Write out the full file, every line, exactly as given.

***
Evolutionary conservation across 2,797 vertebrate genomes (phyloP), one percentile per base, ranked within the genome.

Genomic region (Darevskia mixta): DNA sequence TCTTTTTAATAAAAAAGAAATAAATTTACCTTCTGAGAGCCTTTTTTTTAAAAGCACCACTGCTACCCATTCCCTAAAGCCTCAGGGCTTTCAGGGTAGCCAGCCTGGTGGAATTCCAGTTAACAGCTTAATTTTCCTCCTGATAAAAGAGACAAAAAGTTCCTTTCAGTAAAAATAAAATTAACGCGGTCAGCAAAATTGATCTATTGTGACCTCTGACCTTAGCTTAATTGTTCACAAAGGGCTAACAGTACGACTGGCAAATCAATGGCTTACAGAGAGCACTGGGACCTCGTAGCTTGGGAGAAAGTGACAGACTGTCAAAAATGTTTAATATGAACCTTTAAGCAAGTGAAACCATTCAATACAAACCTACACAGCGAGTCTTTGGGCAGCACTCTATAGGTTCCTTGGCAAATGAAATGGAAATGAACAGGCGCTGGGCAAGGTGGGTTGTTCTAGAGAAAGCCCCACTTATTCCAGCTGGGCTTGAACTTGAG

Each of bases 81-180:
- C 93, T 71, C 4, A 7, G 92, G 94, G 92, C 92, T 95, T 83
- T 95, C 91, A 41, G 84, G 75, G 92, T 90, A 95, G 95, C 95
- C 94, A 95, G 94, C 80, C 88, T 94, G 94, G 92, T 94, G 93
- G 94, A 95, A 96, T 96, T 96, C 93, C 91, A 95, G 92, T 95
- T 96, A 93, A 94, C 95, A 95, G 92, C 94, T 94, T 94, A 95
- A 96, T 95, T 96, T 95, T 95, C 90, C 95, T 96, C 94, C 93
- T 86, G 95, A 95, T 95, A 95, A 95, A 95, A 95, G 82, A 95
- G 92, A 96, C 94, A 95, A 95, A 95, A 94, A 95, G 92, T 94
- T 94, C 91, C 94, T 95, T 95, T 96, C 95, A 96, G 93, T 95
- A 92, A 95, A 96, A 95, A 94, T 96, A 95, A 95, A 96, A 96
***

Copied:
Evolutionary conservation across 2,797 vertebrate genomes (phyloP), one percentile per base, ranked within the genome.

Genomic region (Darevskia mixta): DNA sequence TCTTTTTAATAAAAAAGAAATAAATTTACCTTCTGAGAGCCTTTTTTTTAAAAGCACCACTGCTACCCATTCCCTAAAGCCTCAGGGCTTTCAGGGTAGCCAGCCTGGTGGAATTCCAGTTAACAGCTTAATTTTCCTCCTGATAAAAGAGACAAAAAGTTCCTTTCAGTAAAAATAAAATTAACGCGGTCAGCAAAATTGATCTATTGTGACCTCTGACCTTAGCTTAATTGTTCACAAAGGGCTAACAGTACGACTGGCAAATCAATGGCTTACAGAGAGCACTGGGACCTCGTAGCTTGGGAGAAAGTGACAGACTGTCAAAAATGTTTAATATGAACCTTTAAGCAAGTGAAACCATTCAATACAAACCTACACAGCGAGTCTTTGGGCAGCACTCTATAGGTTCCTTGGCAAATGAAATGGAAATGAACAGGCGCTGGGCAAGGTGGGTTGTTCTAGAGAAAGCCCCACTTATTCCAGCTGGGCTTGAACTTGAG

Each of bases 81-180:
- C 93, T 71, C 4, A 7, G 92, G 94, G 92, C 92, T 95, T 83
- T 95, C 91, A 41, G 84, G 75, G 92, T 90, A 95, G 95, C 95
- C 94, A 95, G 94, C 80, C 88, T 94, G 94, G 92, T 94, G 93
- G 94, A 95, A 96, T 96, T 96, C 93, C 91, A 95, G 92, T 95
- T 96, A 93, A 94, C 95, A 95, G 92, C 94, T 94, T 94, A 95
- A 96, T 95, T 96, T 95, T 95, C 90, C 95, T 96, C 94, C 93
- T 86, G 95, A 95, T 95, A 95, A 95, A 95, A 95, G 82, A 95
- G 92, A 96, C 94, A 95, A 95, A 95, A 94, A 95, G 92, T 94
- T 94, C 91, C 94, T 95, T 95, T 96, C 95, A 96, G 93, T 95
- A 92, A 95, A 96, A 95, A 94, T 96, A 95, A 95, A 96, A 96